Socio-affective and behavioural changes in Alzheimer dementia: Comparing individuals with and without Down syndrome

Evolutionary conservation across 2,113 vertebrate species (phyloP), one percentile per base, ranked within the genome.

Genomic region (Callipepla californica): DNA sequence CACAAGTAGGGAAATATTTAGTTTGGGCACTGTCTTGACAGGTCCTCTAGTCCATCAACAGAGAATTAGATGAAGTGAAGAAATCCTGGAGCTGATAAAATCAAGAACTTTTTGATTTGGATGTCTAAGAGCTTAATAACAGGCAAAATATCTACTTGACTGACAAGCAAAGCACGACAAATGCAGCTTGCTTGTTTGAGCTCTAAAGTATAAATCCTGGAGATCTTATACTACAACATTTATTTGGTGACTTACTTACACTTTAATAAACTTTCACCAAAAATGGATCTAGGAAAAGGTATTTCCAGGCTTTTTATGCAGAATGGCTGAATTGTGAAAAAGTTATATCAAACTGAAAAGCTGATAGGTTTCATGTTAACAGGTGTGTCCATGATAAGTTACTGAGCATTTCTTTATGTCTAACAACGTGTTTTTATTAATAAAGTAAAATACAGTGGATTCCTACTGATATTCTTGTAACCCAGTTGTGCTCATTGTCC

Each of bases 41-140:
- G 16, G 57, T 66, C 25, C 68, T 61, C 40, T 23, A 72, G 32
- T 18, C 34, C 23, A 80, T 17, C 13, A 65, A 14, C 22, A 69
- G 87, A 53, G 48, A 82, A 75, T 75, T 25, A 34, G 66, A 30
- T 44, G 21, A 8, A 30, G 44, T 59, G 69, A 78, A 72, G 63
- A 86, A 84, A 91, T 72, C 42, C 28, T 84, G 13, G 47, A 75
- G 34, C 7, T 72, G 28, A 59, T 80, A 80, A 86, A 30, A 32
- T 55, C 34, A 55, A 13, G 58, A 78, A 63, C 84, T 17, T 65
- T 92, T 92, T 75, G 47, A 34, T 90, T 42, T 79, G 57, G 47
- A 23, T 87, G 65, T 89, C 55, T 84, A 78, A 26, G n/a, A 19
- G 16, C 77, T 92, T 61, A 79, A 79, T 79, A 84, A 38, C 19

Although cognitive or intellectual deficits are the most widely researched symptoms of Alzheimer disease (AD) it is often the socio-affective or behavioural, emotional, and personality changes, that the friends and family members of those with AD find most disturbing. The purpose of this research project was to examine the frequency and severity of emotional and behavioural changes in AD and assess whether an individual's premorbid temperament influenced the presentation of these changes. In addition, the study investigated whether individuals with a dual diagnosis of Down syndrome and AD, and those with AD only, differed in terms of the socio-affective and behavioural changes they experienced after the onset of dementia. The primary caregivers of 30 individuals with Down syndrome and AD and 30 individuals with AD only completed the Revised Dimensions of Temperament Survey (DOTS-R; Windle, & Lerner, 1986), the Behavioural Pathology in Alzheimer's Disease Rating Scale (BEHAVE-AD; Reisberg et al., 1987) the Apathy subscale of the CERAD Behaviour Rating Scale for Dementia (Tariot, et al. 1995), and a portion of the Blessed Dementia Scale (Blessed et al., 1968). As well, behavioural observations (n = 26) and personal interviews (n = 6) were undertaken with selected participants. Individuals with Down syndrome were reported by caregivers to experience fewer delusions, and to have lower total scores on the BEHAVE-AD. Behavioural observations of participants revealed that those with Down syndrome were also more physically active than individuals with AD only and engaged in a greater number of both goal-directed (e.g. purposeful activities) and non goal directed (e.g. stereotyped behaviour, socially inappropriate behaviour) behaviours. For both participant groups the behavioural changes of hallucinations, delusions, aggressive behaviour, and anxiety were correlated, and often occurred in the same individuals. This behavioral cluster was found to be associated with the temperamental trait of high activity level, suggesting that individuals with a high premorbid activity level were more likely to experience hallucinations, delusions, aggression, and anxiety after the onset of dementia.